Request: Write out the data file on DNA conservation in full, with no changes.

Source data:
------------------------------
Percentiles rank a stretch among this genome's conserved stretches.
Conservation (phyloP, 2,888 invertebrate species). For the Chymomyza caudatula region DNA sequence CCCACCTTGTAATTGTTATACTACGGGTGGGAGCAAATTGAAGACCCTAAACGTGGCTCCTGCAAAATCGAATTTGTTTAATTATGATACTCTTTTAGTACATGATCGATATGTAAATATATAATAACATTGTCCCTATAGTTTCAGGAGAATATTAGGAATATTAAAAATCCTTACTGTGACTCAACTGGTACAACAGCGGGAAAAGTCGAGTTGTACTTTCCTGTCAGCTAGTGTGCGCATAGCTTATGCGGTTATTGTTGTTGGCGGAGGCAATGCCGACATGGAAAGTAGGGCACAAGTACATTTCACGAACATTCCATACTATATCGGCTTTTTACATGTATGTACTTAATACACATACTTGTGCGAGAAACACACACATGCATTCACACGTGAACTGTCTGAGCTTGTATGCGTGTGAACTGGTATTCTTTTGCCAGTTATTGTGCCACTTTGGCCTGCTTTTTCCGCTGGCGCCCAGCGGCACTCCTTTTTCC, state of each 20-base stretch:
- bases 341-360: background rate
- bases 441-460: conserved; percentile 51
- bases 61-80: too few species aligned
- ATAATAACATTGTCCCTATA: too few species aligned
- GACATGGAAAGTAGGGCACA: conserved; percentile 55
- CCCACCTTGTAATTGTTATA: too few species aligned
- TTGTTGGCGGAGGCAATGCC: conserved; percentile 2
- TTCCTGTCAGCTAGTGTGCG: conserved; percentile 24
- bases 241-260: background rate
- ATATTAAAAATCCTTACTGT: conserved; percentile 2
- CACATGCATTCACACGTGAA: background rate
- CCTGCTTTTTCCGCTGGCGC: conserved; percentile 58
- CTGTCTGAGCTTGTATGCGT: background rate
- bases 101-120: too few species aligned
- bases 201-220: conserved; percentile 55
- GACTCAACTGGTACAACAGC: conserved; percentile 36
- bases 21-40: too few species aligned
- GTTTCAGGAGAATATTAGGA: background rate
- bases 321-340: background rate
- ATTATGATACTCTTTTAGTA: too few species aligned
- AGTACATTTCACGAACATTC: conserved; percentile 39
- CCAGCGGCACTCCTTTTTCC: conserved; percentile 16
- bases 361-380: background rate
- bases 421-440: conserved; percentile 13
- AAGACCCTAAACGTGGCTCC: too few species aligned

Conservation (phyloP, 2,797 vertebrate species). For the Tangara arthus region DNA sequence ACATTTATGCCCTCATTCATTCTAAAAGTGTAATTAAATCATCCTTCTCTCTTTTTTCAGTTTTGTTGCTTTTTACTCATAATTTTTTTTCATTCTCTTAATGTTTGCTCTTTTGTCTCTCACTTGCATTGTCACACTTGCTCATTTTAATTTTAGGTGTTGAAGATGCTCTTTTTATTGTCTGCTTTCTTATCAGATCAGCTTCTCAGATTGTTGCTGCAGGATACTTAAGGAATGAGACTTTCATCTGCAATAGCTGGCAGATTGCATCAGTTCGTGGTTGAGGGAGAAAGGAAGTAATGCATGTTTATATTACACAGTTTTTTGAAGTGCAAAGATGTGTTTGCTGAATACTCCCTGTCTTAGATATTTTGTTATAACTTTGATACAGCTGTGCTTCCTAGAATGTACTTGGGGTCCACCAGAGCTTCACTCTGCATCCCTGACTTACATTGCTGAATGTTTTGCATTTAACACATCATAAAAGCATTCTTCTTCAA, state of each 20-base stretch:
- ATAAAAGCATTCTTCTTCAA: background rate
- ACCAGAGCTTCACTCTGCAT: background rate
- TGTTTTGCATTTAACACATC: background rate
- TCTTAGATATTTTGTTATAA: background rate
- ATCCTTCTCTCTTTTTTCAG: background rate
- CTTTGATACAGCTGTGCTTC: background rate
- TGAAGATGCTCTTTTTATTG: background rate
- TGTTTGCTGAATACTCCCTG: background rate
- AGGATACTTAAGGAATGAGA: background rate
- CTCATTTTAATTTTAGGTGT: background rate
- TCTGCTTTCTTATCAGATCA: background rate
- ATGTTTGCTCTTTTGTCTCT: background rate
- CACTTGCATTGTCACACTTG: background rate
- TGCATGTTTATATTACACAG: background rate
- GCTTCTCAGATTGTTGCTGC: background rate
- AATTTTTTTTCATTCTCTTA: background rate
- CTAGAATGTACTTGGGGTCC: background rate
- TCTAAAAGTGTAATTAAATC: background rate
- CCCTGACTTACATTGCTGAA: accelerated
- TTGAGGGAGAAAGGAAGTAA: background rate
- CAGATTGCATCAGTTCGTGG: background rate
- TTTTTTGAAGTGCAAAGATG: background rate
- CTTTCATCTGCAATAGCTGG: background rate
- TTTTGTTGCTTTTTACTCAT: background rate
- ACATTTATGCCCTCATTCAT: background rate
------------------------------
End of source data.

Percentiles rank a stretch among this genome's conserved stretches.
Conservation (phyloP, 2,888 invertebrate species). For the Chymomyza caudatula region DNA sequence CCCACCTTGTAATTGTTATACTACGGGTGGGAGCAAATTGAAGACCCTAAACGTGGCTCCTGCAAAATCGAATTTGTTTAATTATGATACTCTTTTAGTACATGATCGATATGTAAATATATAATAACATTGTCCCTATAGTTTCAGGAGAATATTAGGAATATTAAAAATCCTTACTGTGACTCAACTGGTACAACAGCGGGAAAAGTCGAGTTGTACTTTCCTGTCAGCTAGTGTGCGCATAGCTTATGCGGTTATTGTTGTTGGCGGAGGCAATGCCGACATGGAAAGTAGGGCACAAGTACATTTCACGAACATTCCATACTATATCGGCTTTTTACATGTATGTACTTAATACACATACTTGTGCGAGAAACACACACATGCATTCACACGTGAACTGTCTGAGCTTGTATGCGTGTGAACTGGTATTCTTTTGCCAGTTATTGTGCCACTTTGGCCTGCTTTTTCCGCTGGCGCCCAGCGGCACTCCTTTTTCC, state of each 20-base stretch:
- bases 341-360: background rate
- bases 441-460: conserved; percentile 51
- bases 61-80: too few species aligned
- ATAATAACATTGTCCCTATA: too few species aligned
- GACATGGAAAGTAGGGCACA: conserved; percentile 55
- CCCACCTTGTAATTGTTATA: too few species aligned
- TTGTTGGCGGAGGCAATGCC: conserved; percentile 2
- TTCCTGTCAGCTAGTGTGCG: conserved; percentile 24
- bases 241-260: background rate
- ATATTAAAAATCCTTACTGT: conserved; percentile 2
- CACATGCATTCACACGTGAA: background rate
- CCTGCTTTTTCCGCTGGCGC: conserved; percentile 58
- CTGTCTGAGCTTGTATGCGT: background rate
- bases 101-120: too few species aligned
- bases 201-220: conserved; percentile 55
- GACTCAACTGGTACAACAGC: conserved; percentile 36
- bases 21-40: too few species aligned
- GTTTCAGGAGAATATTAGGA: background rate
- bases 321-340: background rate
- ATTATGATACTCTTTTAGTA: too few species aligned
- AGTACATTTCACGAACATTC: conserved; percentile 39
- CCAGCGGCACTCCTTTTTCC: conserved; percentile 16
- bases 361-380: background rate
- bases 421-440: conserved; percentile 13
- AAGACCCTAAACGTGGCTCC: too few species aligned

Conservation (phyloP, 2,797 vertebrate species). For the Tangara arthus region DNA sequence ACATTTATGCCCTCATTCATTCTAAAAGTGTAATTAAATCATCCTTCTCTCTTTTTTCAGTTTTGTTGCTTTTTACTCATAATTTTTTTTCATTCTCTTAATGTTTGCTCTTTTGTCTCTCACTTGCATTGTCACACTTGCTCATTTTAATTTTAGGTGTTGAAGATGCTCTTTTTATTGTCTGCTTTCTTATCAGATCAGCTTCTCAGATTGTTGCTGCAGGATACTTAAGGAATGAGACTTTCATCTGCAATAGCTGGCAGATTGCATCAGTTCGTGGTTGAGGGAGAAAGGAAGTAATGCATGTTTATATTACACAGTTTTTTGAAGTGCAAAGATGTGTTTGCTGAATACTCCCTGTCTTAGATATTTTGTTATAACTTTGATACAGCTGTGCTTCCTAGAATGTACTTGGGGTCCACCAGAGCTTCACTCTGCATCCCTGACTTACATTGCTGAATGTTTTGCATTTAACACATCATAAAAGCATTCTTCTTCAA, state of each 20-base stretch:
- ATAAAAGCATTCTTCTTCAA: background rate
- ACCAGAGCTTCACTCTGCAT: background rate
- TGTTTTGCATTTAACACATC: background rate
- TCTTAGATATTTTGTTATAA: background rate
- ATCCTTCTCTCTTTTTTCAG: background rate
- CTTTGATACAGCTGTGCTTC: background rate
- TGAAGATGCTCTTTTTATTG: background rate
- TGTTTGCTGAATACTCCCTG: background rate
- AGGATACTTAAGGAATGAGA: background rate
- CTCATTTTAATTTTAGGTGT: background rate
- TCTGCTTTCTTATCAGATCA: background rate
- ATGTTTGCTCTTTTGTCTCT: background rate
- CACTTGCATTGTCACACTTG: background rate
- TGCATGTTTATATTACACAG: background rate
- GCTTCTCAGATTGTTGCTGC: background rate
- AATTTTTTTTCATTCTCTTA: background rate
- CTAGAATGTACTTGGGGTCC: background rate
- TCTAAAAGTGTAATTAAATC: background rate
- CCCTGACTTACATTGCTGAA: accelerated
- TTGAGGGAGAAAGGAAGTAA: background rate
- CAGATTGCATCAGTTCGTGG: background rate
- TTTTTTGAAGTGCAAAGATG: background rate
- CTTTCATCTGCAATAGCTGG: background rate
- TTTTGTTGCTTTTTACTCAT: background rate
- ACATTTATGCCCTCATTCAT: background rate